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Russia’s Semen Elistratov gives nation reason to cheer at Olympics

UPDATED: Sat., Feb. 10, 2018, 5:36 p.m.

Lim Hyojun, left, of South Korea leads Sjinkie Knegt of the Netherlands and Semen Elistratov, right, of the Olympic Athletes of Russia to win the men's 1500 meters short-track speedskating final in the Gangneung Ice Arena at the 2018 Winter Olympics in Gangneung, South Korea, Saturday, Feb. 10, 2018. (Bernat Armangue / Associated Press)
Lim Hyojun, left, of South Korea leads Sjinkie Knegt of the Netherlands and Semen Elistratov, right, of the Olympic Athletes of Russia to win the men's 1500 meters short-track speedskating final in the Gangneung Ice Arena at the 2018 Winter Olympics in Gangneung, South Korea, Saturday, Feb. 10, 2018. (Bernat Armangue / Associated Press)

GANGNEUNG, South Korea – Semen Elistratov hopped up and down on the Olympic podium, pumping his fists toward a group of fans waving Russian flags.

He claimed a bronze medal for his disgraced nation.

It felt more like platinum.

Elistratov became the first Russian to earn a medal at the Pyeongchang Olympics with a third-place finish in men’s 1,500-meter short-track speedskating on Saturday.

He wasn’t able to compete under his country’s banner, of course. Russia was banned from the games after revelations of a massive doping operation.

But the International Olympic Committee cleared 168 competitors to take part under the rather bland moniker “Olympic Athletes from Russia.” When Elistratov zipped around the rink, he was wearing a blue-and-white skinsuit with the letters “OAR” emblazoned across his chest and back.

Afterward, he made it clear this was a triumph for his homeland.

“I dedicate this medal to all guys that have been excluded from these games in such a hard and unfair way,” Elistratov said. “This medal is for you.”

He wasn’t sure he wanted to compete at the Olympics, despite being cleared of his own doping offense in 2016. His wife, parents and coach persuaded him to take the spot offered up by the IOC.

“It was not an easy decision at all,” Elistratov said.

Now, he’s sure glad he came.

Lim Hyo-jun won the crash-filled race, giving South Korea its first gold medal of the games. Elistratov managed to stay out of trouble, crossing the line right behind Lim and silver medalist Sjinkie Knegt of the Netherlands.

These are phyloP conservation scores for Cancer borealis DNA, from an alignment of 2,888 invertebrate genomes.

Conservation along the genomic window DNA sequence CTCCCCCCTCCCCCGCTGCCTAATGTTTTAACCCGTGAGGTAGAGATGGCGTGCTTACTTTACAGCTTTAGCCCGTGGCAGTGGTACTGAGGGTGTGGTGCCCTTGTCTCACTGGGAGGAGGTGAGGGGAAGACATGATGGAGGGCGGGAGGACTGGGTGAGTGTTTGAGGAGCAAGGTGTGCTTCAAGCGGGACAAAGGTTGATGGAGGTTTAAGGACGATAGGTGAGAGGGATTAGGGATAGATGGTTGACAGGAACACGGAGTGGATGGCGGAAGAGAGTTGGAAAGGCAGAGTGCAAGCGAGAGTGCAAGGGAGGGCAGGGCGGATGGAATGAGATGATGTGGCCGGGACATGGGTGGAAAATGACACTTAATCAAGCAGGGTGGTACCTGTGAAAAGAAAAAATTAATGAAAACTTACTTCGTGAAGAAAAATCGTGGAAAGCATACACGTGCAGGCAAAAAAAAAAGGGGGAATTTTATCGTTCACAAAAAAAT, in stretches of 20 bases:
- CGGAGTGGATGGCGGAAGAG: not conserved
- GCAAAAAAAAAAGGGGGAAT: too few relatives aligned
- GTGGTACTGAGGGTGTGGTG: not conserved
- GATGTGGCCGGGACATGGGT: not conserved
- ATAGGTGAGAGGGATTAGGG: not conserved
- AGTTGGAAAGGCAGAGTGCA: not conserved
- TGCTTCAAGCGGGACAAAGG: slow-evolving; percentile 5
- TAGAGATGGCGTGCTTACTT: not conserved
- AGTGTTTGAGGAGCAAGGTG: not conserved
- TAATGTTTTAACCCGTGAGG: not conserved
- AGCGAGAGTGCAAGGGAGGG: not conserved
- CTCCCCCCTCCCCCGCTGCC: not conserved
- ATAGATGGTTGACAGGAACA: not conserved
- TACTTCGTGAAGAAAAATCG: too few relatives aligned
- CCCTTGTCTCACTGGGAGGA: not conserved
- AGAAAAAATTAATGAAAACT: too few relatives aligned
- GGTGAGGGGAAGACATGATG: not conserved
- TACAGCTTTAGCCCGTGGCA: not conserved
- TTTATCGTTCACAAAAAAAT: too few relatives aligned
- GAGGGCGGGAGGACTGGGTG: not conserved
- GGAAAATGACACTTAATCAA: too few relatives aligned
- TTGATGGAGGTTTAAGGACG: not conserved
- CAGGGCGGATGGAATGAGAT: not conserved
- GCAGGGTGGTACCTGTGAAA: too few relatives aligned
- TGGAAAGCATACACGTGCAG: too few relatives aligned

“This bronze medal is almost like a platinum medal to me,” the Russian said through a translator.

Four years ago, Elistratov was part of a gold medal-winning team in the 5,000 relay. The Russians won’t get a chance to defend their title in Pyeongchang because only three short-track skaters were approved by the IOC – one short of what is needed for a complete team.

Viktor Ahn, who captured three gold medals in Sochi, was among those banned from Pyeongchang. He lost his final appeal on Friday, just a few hours before the opening ceremony .

In 2016, Elistratov tested positive for the banned substance meldonium, which forced him to sit out that year’s world championships. His suspension was lifted when the World Anti-Doping Agency issued an amnesty for athletes with low concentrations of the Latvian-made heart drug.

Meldonium was added to the list of banned substances about two months before Elistratov’s failed test. But WADA conceded that it wasn’t sure how long the drug could stay in the body, even if athletes had stopped taking it before it was prohibited.

The same drug led to a 15-month suspension for tennis star Maria Sharapova, who took meldonium after it was banned.

Even though the Russian flag won’t be raised for Elistratov during Sunday’s formal medal ceremony – the IOC flag will go up in its place – dozens of fans waved the white, blue and red banner at one end of the Gangneung Ice Arena.

The skater was most appreciative.

“I’m very grateful to the Russian fans who managed to come here to support us, to support our team,” Elistratov said. “This has been an incredibly difficult situation.”


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